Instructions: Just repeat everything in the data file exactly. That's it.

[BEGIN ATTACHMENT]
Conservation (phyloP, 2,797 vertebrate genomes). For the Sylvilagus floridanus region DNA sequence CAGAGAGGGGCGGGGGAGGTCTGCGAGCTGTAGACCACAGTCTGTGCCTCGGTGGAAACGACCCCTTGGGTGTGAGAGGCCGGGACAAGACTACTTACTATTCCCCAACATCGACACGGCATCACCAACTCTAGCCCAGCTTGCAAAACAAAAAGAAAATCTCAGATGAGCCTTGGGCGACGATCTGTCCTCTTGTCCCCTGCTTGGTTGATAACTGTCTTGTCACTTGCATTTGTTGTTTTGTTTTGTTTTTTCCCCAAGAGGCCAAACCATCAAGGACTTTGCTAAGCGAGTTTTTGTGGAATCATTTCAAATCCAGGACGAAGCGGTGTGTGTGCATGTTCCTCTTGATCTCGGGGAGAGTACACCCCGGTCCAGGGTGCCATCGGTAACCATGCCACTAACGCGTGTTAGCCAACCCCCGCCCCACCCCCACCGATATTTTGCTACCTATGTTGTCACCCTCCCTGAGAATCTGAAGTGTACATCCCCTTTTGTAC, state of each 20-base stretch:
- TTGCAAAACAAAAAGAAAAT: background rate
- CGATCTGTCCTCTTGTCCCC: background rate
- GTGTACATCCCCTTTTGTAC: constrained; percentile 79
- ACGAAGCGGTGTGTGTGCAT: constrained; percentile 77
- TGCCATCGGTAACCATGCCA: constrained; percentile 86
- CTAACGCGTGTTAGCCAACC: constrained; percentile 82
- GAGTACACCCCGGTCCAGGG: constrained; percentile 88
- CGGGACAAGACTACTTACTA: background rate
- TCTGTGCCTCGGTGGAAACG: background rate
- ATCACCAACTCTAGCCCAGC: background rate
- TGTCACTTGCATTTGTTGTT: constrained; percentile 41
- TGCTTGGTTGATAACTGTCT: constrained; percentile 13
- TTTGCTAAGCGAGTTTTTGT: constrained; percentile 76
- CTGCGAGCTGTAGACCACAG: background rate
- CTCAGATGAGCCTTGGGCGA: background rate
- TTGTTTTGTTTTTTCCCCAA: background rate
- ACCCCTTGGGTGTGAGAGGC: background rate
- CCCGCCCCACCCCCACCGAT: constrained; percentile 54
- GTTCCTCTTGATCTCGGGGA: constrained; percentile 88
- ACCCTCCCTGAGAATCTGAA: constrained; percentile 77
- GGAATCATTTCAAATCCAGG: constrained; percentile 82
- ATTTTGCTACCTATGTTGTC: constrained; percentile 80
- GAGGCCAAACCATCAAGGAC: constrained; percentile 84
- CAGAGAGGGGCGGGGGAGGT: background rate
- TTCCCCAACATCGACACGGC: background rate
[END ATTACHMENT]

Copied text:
Conservation (phyloP, 2,797 vertebrate genomes). For the Sylvilagus floridanus region DNA sequence CAGAGAGGGGCGGGGGAGGTCTGCGAGCTGTAGACCACAGTCTGTGCCTCGGTGGAAACGACCCCTTGGGTGTGAGAGGCCGGGACAAGACTACTTACTATTCCCCAACATCGACACGGCATCACCAACTCTAGCCCAGCTTGCAAAACAAAAAGAAAATCTCAGATGAGCCTTGGGCGACGATCTGTCCTCTTGTCCCCTGCTTGGTTGATAACTGTCTTGTCACTTGCATTTGTTGTTTTGTTTTGTTTTTTCCCCAAGAGGCCAAACCATCAAGGACTTTGCTAAGCGAGTTTTTGTGGAATCATTTCAAATCCAGGACGAAGCGGTGTGTGTGCATGTTCCTCTTGATCTCGGGGAGAGTACACCCCGGTCCAGGGTGCCATCGGTAACCATGCCACTAACGCGTGTTAGCCAACCCCCGCCCCACCCCCACCGATATTTTGCTACCTATGTTGTCACCCTCCCTGAGAATCTGAAGTGTACATCCCCTTTTGTAC, state of each 20-base stretch:
- TTGCAAAACAAAAAGAAAAT: background rate
- CGATCTGTCCTCTTGTCCCC: background rate
- GTGTACATCCCCTTTTGTAC: constrained; percentile 79
- ACGAAGCGGTGTGTGTGCAT: constrained; percentile 77
- TGCCATCGGTAACCATGCCA: constrained; percentile 86
- CTAACGCGTGTTAGCCAACC: constrained; percentile 82
- GAGTACACCCCGGTCCAGGG: constrained; percentile 88
- CGGGACAAGACTACTTACTA: background rate
- TCTGTGCCTCGGTGGAAACG: background rate
- ATCACCAACTCTAGCCCAGC: background rate
- TGTCACTTGCATTTGTTGTT: constrained; percentile 41
- TGCTTGGTTGATAACTGTCT: constrained; percentile 13
- TTTGCTAAGCGAGTTTTTGT: constrained; percentile 76
- CTGCGAGCTGTAGACCACAG: background rate
- CTCAGATGAGCCTTGGGCGA: background rate
- TTGTTTTGTTTTTTCCCCAA: background rate
- ACCCCTTGGGTGTGAGAGGC: background rate
- CCCGCCCCACCCCCACCGAT: constrained; percentile 54
- GTTCCTCTTGATCTCGGGGA: constrained; percentile 88
- ACCCTCCCTGAGAATCTGAA: constrained; percentile 77
- GGAATCATTTCAAATCCAGG: constrained; percentile 82
- ATTTTGCTACCTATGTTGTC: constrained; percentile 80
- GAGGCCAAACCATCAAGGAC: constrained; percentile 84
- CAGAGAGGGGCGGGGGAGGT: background rate
- TTCCCCAACATCGACACGGC: background rate